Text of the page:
# equivalent

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Related to equivalents: Cash Equivalents

## e·quiv·a·lent

(ĭ-kwĭv′ə-lənt)
1.
a. Equal, as in value, force, or meaning.
b. Having similar or identical effects.
2. Being essentially equal, all things considered: a wish that was equivalent to a command.
3. Mathematics
a. Capable of being put into a one-to-one relationship. Used of two sets.
b. Having virtually identical or corresponding parts.
c. Of or relating to corresponding elements under an equivalence relation.
4. Chemistry Having the same ability to combine.
5. Logic Having equivalence: equivalent propositions.
n.
1. Something that is essentially equal to another: "The hand is not the biological equivalent of a hammer or a screwdriver; the hand is a multipurpose tool like a Swiss Army knife" (Jonathan Gottschall).
2. Chemistry Equivalent weight.

[Middle English, from Late Latin aequivalēns, aequivalent-, present participle of aequivalēre, to have equal force : Latin aequi-, equi- + Latin valēre, to be strong; see wal- in Indo-European roots.]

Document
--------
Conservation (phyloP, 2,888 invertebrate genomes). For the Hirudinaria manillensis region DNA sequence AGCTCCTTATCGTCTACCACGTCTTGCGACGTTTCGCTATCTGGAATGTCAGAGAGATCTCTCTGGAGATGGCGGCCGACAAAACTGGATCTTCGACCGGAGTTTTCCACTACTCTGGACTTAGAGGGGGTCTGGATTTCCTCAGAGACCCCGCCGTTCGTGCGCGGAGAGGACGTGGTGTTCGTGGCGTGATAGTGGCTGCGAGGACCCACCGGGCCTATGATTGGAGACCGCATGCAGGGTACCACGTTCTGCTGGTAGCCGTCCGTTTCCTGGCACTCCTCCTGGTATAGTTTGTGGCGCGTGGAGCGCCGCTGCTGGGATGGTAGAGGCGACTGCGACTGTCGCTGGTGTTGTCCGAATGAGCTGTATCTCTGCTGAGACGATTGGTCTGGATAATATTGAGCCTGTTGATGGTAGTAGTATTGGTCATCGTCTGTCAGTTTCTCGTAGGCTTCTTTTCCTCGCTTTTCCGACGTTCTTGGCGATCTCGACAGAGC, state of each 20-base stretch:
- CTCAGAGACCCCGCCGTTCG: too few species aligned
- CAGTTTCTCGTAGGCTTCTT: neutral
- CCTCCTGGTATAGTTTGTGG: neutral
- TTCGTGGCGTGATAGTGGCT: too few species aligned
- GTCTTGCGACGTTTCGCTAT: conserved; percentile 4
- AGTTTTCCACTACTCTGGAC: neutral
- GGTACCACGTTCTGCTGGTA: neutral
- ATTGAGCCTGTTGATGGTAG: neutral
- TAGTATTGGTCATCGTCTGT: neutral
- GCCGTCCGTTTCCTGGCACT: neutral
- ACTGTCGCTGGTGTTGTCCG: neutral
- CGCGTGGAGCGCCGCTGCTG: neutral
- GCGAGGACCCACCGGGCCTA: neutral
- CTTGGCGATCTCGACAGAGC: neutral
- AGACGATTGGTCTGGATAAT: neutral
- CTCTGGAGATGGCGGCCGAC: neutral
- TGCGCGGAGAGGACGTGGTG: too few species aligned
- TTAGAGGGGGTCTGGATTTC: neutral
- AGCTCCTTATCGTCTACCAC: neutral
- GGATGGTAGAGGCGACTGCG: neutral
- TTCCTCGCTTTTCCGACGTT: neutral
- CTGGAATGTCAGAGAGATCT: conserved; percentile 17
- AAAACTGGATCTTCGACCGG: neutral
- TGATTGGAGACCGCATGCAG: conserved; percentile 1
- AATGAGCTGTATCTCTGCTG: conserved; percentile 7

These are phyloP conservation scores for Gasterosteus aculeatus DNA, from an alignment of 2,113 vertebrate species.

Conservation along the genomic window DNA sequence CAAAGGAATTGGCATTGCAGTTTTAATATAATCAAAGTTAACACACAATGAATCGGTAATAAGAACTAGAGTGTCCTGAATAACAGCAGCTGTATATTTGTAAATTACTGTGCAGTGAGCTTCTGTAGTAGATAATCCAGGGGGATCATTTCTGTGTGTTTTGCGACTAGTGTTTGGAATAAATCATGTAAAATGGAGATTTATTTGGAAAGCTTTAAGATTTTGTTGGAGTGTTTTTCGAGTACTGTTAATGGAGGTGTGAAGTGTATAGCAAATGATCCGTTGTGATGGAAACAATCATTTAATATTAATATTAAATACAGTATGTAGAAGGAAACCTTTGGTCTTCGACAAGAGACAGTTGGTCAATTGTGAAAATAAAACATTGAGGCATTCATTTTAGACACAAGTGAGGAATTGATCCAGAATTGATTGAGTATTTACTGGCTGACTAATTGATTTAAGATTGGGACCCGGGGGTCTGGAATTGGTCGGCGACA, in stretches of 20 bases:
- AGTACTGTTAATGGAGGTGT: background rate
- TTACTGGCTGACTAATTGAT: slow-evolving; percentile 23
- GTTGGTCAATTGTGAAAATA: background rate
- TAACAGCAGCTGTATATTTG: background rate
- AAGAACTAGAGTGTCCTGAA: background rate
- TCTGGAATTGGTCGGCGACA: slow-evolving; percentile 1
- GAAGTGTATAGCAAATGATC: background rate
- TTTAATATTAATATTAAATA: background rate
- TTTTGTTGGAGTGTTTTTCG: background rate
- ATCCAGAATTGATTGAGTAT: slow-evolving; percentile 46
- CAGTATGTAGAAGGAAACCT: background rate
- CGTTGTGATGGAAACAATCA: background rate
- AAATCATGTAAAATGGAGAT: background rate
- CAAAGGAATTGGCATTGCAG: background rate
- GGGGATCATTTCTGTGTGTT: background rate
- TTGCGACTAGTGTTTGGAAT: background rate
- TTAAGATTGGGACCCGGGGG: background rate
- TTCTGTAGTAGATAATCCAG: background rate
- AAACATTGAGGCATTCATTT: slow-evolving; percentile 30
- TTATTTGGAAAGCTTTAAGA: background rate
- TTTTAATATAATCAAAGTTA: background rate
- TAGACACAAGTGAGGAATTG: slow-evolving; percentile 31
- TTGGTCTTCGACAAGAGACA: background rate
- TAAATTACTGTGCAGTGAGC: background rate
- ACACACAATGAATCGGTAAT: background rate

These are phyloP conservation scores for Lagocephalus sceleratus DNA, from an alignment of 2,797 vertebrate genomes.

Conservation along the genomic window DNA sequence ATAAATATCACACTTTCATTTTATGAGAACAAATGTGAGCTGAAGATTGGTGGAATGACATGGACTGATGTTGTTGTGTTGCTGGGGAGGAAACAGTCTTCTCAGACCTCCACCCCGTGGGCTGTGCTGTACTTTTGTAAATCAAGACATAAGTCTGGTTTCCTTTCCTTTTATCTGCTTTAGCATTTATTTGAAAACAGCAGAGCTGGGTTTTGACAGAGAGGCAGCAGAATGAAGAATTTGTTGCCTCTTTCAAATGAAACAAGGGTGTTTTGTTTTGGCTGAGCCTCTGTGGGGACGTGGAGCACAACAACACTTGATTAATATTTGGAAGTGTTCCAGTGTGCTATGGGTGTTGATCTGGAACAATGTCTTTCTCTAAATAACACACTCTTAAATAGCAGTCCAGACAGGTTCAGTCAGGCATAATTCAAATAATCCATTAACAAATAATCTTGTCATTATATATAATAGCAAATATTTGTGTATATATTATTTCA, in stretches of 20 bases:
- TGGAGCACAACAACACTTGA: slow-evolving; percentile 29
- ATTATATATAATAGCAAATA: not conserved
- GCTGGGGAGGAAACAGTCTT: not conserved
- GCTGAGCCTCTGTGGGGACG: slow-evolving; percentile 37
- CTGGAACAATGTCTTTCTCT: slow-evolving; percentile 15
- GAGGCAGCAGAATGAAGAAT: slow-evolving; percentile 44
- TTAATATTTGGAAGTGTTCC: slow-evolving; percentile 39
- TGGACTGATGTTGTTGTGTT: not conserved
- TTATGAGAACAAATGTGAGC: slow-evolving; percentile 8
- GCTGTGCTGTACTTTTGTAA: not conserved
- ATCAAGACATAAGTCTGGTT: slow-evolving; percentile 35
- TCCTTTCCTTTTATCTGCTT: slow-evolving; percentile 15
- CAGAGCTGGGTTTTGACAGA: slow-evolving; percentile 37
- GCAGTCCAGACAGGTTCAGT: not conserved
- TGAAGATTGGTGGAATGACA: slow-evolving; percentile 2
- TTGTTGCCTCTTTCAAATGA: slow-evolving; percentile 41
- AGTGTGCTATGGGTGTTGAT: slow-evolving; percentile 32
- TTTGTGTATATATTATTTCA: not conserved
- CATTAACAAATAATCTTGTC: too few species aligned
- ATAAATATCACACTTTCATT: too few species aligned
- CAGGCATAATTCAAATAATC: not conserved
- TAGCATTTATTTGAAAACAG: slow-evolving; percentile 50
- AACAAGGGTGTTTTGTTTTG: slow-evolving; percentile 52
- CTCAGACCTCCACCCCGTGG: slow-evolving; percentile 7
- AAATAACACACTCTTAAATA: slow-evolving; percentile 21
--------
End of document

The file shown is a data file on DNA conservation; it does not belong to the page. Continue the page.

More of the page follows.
## equivalent

(ɪˈkwɪvələnt)
1. equal or interchangeable in value, quantity, significance, etc
2. having the same or a similar effect or meaning
3. (Mathematics) maths
a. having a particular property in common; equal
b. (of two equations or inequalities) having the same set of solutions
c. (of two sets) having the same cardinal number
4. (Logic) maths logic (of two propositions) having an equivalence between them
n
5. something that is equivalent
6. (Chemistry) short for equivalent weight
[C15: from Late Latin aequivalēns, from aequivalēre to be equally significant, from Latin aequi- equi- + valēre to be worth]

## e•quiv•a•lent

(ɪˈkwɪv ə lənt or, for 5, ˌi kwəˈveɪ lənt)

1. equal in value, measure, force, effect, or significance: His silence is equivalent to an admission of guilt.
2. corresponding in position, function, etc.
3. having the same extent, as a triangle and a square of equal area.
4. Math. (of two sets) able to be placed in one-to-one correspondence.
5. Logic. having an equivalence relation, as two propositions.
6. (of chemicals) having the same capacity to combine or react.
n.
7. something equivalent.
[1425–75; late Middle English < Medieval Latin aequivalent-, s. of aequivalēns, present participle of aequivalēre to be equivalent. See equi-, -valent]

## e·quiv·a·lent

(ĭ-kwĭv′ə-lənt)
1. Equal, as in value, meaning, or force.
2. Having a one-to-one correspondence, as between parts: equivalent geometric figures.
ThesaurusAntonymsRelated WordsSynonymsLegend: